WDW205 Textbook Summary - Chapter 7

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Woodsworth College Courses
William Watson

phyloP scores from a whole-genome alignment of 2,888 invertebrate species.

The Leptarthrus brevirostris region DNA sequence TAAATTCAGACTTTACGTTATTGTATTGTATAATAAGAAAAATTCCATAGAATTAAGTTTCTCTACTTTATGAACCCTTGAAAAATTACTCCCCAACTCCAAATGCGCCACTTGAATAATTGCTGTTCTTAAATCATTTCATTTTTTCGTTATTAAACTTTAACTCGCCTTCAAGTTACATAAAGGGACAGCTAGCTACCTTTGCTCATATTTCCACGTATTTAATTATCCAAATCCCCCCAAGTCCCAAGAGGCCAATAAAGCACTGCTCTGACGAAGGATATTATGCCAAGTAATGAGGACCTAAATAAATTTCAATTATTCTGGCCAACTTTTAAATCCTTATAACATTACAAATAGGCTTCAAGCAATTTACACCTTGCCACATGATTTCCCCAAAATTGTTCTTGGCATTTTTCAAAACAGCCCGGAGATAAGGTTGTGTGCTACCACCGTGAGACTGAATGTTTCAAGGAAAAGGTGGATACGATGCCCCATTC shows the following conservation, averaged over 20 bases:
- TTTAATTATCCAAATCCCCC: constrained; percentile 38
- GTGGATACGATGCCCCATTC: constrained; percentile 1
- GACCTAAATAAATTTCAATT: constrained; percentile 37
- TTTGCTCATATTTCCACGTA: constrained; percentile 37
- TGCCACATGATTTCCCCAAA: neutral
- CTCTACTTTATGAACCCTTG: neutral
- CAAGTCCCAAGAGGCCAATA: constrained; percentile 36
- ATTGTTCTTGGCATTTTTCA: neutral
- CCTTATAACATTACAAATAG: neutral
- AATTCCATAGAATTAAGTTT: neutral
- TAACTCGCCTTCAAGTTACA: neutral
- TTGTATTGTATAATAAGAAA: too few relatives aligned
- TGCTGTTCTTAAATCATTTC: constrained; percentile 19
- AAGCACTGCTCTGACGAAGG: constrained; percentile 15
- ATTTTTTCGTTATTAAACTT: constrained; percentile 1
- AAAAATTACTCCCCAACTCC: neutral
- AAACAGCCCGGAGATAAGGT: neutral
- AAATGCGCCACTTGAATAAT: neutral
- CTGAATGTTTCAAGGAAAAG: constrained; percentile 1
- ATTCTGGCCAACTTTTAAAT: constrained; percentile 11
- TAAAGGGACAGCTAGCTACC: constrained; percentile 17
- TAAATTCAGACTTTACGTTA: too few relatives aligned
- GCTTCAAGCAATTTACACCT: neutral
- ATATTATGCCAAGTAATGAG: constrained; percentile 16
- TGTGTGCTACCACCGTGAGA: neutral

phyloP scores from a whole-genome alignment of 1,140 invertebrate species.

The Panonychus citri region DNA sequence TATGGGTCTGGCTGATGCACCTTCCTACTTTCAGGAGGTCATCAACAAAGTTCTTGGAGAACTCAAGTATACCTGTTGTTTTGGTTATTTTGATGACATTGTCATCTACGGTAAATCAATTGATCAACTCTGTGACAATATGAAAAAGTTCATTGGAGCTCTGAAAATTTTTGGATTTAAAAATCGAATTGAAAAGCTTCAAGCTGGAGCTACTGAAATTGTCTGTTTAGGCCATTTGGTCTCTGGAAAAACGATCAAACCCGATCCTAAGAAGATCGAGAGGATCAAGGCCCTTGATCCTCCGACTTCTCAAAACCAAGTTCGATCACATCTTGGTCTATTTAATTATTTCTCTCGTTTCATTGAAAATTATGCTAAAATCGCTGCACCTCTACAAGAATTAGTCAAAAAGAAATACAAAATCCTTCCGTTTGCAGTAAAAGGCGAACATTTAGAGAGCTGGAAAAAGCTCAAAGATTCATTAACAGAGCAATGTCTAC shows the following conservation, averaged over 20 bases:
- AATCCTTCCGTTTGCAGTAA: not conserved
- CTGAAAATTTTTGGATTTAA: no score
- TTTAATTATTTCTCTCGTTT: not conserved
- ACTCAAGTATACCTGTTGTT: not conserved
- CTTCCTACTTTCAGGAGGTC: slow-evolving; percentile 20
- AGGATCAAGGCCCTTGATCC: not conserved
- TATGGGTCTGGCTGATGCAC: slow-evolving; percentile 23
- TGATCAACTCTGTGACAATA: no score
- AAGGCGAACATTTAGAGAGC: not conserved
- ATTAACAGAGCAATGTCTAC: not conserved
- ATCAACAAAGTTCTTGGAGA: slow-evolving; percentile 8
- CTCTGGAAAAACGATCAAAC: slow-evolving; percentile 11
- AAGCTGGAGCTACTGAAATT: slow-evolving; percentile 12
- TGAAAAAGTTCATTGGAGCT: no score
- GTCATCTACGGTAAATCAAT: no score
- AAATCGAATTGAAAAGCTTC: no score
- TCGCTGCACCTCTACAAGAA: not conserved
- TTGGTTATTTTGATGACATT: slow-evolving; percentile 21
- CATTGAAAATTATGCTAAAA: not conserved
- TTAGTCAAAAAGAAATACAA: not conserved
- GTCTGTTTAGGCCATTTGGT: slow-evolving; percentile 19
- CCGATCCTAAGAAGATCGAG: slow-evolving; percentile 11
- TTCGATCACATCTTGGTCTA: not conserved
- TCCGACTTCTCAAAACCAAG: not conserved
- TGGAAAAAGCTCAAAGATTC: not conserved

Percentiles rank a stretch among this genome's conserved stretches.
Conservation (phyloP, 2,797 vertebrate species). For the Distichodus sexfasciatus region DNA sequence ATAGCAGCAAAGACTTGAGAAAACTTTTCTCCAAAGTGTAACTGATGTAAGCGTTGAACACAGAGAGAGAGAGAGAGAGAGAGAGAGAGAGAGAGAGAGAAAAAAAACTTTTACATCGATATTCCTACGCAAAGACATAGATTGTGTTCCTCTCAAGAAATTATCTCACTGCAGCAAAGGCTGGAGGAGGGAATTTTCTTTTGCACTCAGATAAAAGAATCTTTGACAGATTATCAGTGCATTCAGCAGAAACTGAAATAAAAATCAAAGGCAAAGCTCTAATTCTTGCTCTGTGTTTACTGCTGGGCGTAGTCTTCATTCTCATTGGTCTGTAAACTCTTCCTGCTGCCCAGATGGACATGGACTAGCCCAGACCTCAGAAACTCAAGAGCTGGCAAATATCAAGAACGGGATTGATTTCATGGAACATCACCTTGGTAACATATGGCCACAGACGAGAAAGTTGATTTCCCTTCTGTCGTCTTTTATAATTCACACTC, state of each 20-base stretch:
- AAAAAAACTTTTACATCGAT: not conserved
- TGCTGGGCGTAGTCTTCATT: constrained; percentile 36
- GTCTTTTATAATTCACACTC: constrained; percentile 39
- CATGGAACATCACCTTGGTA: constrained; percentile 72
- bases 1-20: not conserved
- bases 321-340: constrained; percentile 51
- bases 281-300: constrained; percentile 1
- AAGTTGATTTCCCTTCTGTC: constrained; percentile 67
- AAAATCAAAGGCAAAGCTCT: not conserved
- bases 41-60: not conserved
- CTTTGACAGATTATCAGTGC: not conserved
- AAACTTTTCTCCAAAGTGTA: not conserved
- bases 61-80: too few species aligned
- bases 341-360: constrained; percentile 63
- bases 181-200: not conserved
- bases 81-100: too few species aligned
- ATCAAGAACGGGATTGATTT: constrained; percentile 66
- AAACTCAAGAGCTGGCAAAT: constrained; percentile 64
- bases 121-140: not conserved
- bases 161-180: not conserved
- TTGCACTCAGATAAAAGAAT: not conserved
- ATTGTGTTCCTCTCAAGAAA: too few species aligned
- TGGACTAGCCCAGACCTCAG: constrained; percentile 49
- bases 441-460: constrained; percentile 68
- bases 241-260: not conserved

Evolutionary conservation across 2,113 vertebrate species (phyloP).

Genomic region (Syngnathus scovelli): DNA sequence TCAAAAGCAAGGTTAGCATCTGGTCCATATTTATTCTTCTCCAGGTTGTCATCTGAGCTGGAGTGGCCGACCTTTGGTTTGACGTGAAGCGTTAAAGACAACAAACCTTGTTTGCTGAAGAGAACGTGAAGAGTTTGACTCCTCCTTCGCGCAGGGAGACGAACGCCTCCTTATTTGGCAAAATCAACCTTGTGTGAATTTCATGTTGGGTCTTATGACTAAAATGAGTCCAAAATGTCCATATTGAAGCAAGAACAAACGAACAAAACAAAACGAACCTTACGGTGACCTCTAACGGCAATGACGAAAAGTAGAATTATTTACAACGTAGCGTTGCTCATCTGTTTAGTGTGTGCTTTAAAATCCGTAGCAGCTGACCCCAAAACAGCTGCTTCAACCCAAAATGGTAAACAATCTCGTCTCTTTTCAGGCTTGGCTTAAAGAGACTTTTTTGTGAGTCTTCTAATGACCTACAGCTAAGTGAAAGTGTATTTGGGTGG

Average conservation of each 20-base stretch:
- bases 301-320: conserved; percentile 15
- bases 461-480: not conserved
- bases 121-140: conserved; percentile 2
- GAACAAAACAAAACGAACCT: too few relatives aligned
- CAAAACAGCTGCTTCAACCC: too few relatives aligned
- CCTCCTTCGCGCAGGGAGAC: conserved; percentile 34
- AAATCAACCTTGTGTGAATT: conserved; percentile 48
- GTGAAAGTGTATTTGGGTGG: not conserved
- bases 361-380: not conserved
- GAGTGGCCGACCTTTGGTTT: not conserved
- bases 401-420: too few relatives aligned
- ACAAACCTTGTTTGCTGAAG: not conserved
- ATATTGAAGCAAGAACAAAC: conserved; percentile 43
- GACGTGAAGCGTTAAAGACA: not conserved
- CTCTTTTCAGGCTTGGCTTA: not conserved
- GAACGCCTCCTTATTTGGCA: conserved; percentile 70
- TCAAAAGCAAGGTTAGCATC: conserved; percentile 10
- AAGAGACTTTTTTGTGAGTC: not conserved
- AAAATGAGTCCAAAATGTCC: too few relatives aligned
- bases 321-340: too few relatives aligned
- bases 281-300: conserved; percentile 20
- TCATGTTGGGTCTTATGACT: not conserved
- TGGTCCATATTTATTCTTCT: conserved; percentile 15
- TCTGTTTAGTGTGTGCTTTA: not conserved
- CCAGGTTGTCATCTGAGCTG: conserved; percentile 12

Criminology WDW205H1 F October 21, 2010 Note Series 7 Chapter 7 Social Structure Theories Natural Areas- social forces operating in urban areas result in populations in some zones or neighbourhoods sharing similar characteristics; some become natural areas for crime Chicago School- in the early 20 century Robert Ezra Park, Ernest W. Burgess, Louis Wirth and their colleagues in sociology at the University of Chicago pioneered research on the social ecology of the city and the study of urban crime Culture of Poverty- the lower class forms a separate culture with its own values and norms that are in conflict with conventional society; the culture is self-maintaining and ongoing Underclass- Gunnar Myrdal described a world cut off from society, its members lacking the education and skills needed to survive, becoming a breeding ground for criminality Branches of Social Structure Theory Social Structure Theory-an approach that looks at the effects of class stratification in society Social Disorganization Theory- an approach that looks at how neighbourhoods or areas are marked by culture conflict, lack of cohesiveness, transient population, insufficient social organizations and anomie Strain Theory- an approach that looks at the conflict caused when people cannot achieve their desires and goals through legitimate means, and are denied access to adequate educational opportunities and social support Cultural Deviance Theory- criminal behaviour is in conformity to lower class sub-cultural values that develop in disorganized neighbourhoods due to strain, values in conflict with conventional social norms Transitional Neighbourhood- an area undergoing a shift in population and structure, usually from middle-class residential to lower class mixed use Cultural Transmission- conduct norms are passed down from one generation to the next
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